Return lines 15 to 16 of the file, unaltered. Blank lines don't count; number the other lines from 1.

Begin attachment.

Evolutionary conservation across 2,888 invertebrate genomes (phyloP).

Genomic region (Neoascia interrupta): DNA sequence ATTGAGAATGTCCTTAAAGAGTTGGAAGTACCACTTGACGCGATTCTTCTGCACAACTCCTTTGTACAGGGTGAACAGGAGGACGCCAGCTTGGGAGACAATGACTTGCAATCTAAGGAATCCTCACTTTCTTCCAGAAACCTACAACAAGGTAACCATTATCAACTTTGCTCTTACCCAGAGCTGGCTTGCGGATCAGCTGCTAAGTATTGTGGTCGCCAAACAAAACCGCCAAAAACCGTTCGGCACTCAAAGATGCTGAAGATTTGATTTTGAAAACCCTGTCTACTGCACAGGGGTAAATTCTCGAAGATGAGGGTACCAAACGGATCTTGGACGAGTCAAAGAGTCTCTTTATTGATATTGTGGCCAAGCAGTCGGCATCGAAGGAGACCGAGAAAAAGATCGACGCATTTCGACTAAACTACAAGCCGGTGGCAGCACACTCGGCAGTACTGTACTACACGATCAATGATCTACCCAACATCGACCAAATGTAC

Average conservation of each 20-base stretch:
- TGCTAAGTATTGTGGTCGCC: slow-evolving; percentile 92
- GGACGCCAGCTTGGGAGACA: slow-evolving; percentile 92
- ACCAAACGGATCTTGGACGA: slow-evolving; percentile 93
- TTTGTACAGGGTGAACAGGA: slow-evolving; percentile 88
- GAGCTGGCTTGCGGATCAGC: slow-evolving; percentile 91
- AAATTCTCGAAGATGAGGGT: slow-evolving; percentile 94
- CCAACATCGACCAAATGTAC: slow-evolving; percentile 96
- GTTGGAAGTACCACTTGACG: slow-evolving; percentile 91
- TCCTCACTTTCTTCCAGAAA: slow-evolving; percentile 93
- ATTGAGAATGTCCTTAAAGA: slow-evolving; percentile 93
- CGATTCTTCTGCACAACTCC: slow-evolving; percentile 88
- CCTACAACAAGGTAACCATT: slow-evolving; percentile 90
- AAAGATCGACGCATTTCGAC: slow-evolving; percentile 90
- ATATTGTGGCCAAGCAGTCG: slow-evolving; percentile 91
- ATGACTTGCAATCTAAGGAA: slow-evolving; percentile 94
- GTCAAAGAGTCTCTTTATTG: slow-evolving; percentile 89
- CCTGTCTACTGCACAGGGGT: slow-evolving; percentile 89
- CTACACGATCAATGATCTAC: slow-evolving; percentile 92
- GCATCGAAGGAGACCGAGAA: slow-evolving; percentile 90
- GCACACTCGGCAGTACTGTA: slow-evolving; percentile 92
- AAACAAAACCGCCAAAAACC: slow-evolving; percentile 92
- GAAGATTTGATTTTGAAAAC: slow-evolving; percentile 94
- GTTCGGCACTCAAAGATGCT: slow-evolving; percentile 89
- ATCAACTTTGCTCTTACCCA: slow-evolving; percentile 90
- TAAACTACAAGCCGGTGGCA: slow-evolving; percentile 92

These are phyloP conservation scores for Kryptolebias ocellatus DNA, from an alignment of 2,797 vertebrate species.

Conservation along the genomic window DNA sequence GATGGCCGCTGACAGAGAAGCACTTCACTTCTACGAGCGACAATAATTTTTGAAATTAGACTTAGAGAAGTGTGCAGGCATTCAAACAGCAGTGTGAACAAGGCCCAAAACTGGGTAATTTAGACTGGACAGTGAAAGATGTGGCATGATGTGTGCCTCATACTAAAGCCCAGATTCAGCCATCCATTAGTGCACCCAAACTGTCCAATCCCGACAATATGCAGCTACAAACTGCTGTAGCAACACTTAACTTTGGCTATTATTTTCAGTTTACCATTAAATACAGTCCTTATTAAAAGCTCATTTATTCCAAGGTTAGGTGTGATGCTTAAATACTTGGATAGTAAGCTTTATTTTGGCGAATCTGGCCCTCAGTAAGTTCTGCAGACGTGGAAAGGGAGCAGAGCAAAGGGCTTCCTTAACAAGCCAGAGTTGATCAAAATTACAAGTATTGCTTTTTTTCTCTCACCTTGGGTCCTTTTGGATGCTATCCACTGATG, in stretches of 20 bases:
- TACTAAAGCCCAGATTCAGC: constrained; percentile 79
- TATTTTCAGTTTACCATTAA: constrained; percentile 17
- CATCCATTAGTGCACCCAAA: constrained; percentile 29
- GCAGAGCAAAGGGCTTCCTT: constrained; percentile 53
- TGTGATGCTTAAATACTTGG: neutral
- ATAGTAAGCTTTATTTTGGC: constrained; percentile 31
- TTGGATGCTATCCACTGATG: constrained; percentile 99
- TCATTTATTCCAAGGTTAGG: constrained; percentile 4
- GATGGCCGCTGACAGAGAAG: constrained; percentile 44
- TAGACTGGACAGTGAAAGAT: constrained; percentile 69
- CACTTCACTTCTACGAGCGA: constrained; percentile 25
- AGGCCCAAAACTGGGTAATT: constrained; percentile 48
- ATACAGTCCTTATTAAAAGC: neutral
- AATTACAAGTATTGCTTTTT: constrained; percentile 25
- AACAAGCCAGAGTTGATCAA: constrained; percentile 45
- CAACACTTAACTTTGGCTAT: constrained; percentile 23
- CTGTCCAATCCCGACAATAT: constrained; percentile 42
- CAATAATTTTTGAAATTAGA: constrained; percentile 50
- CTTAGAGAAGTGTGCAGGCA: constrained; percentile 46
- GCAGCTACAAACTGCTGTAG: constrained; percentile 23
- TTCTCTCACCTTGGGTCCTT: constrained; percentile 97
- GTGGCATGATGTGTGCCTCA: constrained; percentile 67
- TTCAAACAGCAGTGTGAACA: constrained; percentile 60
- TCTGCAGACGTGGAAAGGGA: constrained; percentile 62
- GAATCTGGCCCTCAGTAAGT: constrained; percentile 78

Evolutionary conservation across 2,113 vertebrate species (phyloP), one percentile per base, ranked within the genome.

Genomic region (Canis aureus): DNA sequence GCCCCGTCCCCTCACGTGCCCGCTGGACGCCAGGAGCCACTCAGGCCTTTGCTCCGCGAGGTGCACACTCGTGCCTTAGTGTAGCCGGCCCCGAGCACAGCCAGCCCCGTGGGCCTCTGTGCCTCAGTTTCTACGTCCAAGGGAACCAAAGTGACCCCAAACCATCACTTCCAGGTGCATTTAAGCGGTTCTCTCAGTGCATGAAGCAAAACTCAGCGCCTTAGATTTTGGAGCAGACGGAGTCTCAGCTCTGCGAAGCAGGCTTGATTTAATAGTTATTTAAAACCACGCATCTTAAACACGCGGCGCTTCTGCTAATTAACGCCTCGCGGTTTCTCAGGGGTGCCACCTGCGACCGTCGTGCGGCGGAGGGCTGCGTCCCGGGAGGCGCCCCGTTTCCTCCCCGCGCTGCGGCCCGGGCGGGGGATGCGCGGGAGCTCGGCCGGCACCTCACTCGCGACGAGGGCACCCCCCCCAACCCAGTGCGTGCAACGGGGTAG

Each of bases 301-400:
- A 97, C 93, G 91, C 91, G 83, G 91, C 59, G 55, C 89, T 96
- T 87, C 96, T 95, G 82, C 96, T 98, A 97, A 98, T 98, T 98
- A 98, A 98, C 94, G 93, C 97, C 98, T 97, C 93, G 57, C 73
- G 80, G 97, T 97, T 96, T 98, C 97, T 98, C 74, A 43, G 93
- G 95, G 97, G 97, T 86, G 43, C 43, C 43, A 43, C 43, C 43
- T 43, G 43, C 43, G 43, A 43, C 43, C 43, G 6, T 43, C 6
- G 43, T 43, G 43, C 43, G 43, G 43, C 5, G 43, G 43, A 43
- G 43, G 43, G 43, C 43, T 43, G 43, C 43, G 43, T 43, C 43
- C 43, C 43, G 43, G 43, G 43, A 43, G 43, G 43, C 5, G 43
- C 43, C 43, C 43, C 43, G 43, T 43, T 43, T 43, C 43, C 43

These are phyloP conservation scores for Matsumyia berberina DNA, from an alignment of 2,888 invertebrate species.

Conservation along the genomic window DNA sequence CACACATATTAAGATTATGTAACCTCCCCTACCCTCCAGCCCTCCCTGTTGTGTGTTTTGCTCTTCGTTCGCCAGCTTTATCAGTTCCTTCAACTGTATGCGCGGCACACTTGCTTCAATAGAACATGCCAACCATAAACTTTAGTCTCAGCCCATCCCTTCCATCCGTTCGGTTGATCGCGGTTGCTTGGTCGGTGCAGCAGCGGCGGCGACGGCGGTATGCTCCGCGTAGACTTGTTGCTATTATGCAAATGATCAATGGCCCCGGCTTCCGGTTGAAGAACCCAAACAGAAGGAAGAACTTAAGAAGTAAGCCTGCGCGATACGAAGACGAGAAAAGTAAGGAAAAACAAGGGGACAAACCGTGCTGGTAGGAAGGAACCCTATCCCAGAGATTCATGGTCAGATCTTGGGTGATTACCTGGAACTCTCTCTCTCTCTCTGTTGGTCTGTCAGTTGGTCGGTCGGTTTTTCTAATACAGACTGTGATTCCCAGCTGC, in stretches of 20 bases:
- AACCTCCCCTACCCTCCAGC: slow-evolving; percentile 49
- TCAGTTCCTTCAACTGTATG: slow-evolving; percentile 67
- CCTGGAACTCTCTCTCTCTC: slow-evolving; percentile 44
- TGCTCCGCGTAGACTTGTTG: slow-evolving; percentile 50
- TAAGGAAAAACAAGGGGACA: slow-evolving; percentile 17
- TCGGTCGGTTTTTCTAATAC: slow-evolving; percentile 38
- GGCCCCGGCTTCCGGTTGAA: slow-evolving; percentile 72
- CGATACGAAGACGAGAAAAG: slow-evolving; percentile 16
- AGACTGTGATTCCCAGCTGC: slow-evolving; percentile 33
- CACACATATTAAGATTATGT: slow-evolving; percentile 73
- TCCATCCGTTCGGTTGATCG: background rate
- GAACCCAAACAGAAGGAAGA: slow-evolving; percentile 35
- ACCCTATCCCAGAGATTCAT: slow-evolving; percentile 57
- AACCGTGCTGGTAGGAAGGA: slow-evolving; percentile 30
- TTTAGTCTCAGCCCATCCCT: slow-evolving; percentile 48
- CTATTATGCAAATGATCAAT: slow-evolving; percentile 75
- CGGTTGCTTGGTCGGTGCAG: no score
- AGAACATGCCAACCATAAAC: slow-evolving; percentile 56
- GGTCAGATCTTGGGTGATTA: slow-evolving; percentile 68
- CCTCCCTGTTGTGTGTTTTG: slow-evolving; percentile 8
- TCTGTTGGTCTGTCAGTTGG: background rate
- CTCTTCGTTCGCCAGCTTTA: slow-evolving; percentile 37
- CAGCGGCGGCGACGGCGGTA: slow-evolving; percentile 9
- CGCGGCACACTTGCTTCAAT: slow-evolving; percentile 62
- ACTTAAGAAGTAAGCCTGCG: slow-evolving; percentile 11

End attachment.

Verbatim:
- CCTACAACAAGGTAACCATT: slow-evolving; percentile 90
- AAAGATCGACGCATTTCGAC: slow-evolving; percentile 90